An Evening With Lee McDonald
Saturday 16th July, 2016 @ FlatPlanet, London
The evening was set downstairs at FlatPlanet in a very cozy and friendly environment. The Misty Moon Film Company started off by showing some clips from Lee’s acting career – Memoirs of a Survivor from 1981, The Bill, Press Gang and Grange Hill.
Then Lee spoke briefly about the impact that Grange Hill had had and continues to have on our generation. He then had a question and answer section where he was asked various questions such as about the Just Say No drug campaign and meeting Nancy Reagan at the White House. He said it was a regret not to have met Ronald Reagan. He said that Nancy was lovely though.
He won’t let his son or his partner’s daughter watch the drug storyline; he said they are too young, but he does watch the other stuff with them. He says that H is fine with Zammo and Jackie, but it confuses Katie and she said to him “Don’t you love mummy any more?”!
When asked as to whether he watched Grange Hill whilst he was in it, he said yes sometimes but he would tend to be critical of his performance. He also said actors were lying if they said they never watched themselves!
Lee was also talking about how TV has changed for younger kids, how it used to be structured and that you would have the kids shows for a few hours from 3ish to 5ish, then you would have time with your parents. When he was young he vividly remembered watching ad after ad on what to do in the event of a nuclear war and how you should put a mattress up against the door – like that would save you!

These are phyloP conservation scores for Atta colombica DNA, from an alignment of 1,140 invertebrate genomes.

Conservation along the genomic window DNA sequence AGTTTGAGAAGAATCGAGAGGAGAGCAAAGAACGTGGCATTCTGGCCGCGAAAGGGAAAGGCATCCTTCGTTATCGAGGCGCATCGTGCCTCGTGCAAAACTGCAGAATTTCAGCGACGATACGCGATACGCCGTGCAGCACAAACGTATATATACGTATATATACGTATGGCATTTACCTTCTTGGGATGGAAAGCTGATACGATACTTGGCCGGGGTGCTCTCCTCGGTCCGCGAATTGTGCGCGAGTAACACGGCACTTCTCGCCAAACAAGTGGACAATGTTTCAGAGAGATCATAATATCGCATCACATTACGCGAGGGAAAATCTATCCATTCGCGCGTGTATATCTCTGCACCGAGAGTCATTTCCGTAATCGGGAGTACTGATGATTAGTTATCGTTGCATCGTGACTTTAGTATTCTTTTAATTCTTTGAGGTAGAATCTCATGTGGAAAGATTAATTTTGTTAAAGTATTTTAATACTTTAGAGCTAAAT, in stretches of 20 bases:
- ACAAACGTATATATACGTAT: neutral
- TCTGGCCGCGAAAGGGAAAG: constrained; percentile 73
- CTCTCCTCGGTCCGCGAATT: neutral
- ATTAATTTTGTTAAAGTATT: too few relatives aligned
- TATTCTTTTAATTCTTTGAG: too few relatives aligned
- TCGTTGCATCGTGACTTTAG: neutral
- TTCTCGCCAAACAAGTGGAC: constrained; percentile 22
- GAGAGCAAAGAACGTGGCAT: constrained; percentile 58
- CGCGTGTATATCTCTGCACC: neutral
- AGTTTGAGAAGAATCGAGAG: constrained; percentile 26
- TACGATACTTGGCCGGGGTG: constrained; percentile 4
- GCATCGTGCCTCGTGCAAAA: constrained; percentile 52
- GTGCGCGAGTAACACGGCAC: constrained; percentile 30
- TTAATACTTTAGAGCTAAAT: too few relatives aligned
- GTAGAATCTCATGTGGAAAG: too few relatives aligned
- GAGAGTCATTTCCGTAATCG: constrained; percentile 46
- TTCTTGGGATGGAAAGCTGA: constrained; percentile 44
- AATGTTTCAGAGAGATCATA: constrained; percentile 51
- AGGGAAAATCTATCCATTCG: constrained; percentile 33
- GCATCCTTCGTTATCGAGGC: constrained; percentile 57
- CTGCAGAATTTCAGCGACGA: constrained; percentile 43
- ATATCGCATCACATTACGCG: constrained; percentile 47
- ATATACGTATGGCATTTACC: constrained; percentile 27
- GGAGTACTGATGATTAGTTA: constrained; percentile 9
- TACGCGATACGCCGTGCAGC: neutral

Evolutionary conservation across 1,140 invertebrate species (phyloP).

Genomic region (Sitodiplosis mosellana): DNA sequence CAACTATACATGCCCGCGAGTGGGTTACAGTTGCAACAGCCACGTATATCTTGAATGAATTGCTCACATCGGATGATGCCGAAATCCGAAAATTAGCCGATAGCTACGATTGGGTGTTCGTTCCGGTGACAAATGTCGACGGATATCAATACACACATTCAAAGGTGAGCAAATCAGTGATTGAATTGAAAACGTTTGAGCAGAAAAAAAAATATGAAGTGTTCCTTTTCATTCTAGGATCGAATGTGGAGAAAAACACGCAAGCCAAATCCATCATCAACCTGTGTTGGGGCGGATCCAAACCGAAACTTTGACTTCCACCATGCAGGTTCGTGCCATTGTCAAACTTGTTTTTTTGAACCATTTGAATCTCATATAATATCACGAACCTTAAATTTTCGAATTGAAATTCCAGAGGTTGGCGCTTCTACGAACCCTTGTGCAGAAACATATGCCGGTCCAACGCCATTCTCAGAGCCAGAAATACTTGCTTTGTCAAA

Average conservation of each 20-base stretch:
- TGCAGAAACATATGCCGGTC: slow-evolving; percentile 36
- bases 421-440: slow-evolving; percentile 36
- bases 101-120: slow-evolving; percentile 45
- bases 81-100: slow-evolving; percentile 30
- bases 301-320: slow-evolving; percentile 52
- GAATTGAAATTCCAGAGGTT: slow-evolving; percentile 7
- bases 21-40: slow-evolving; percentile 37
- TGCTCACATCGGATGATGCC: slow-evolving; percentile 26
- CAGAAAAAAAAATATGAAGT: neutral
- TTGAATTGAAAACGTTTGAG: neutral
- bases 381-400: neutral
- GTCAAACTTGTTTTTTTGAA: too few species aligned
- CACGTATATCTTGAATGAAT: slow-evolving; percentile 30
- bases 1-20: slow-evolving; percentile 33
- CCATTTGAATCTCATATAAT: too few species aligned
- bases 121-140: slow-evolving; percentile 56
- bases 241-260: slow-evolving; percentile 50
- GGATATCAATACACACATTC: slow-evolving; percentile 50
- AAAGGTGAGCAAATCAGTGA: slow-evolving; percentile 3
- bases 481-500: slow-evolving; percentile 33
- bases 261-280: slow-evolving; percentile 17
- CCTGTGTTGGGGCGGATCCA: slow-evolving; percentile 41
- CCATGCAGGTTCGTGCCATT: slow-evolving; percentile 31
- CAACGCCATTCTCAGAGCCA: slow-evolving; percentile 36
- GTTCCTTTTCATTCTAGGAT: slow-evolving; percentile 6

He talked about the Just Say No song and how he was asked to do an arpeggio and he said “What’s that, a Greek island?”! He sang one note and the bloke slammed down the piano lid and said he couldn’t sing. So they gave Lee’s part to Erkan (Roland).
Nadia Chambers (Anette Firman) and Mark Savage (Gripper Stebson) came along to meet Lee, which was a real surprise to Lee. Nadia raised the point that being at Grange Hill and therefore largely kept out of school, it was like being in a bubble. Lee agreed and said at age 17/18 when Grange Hill finished for them, it took a while to integrate, as they didn’t have the same experiences as most school children.
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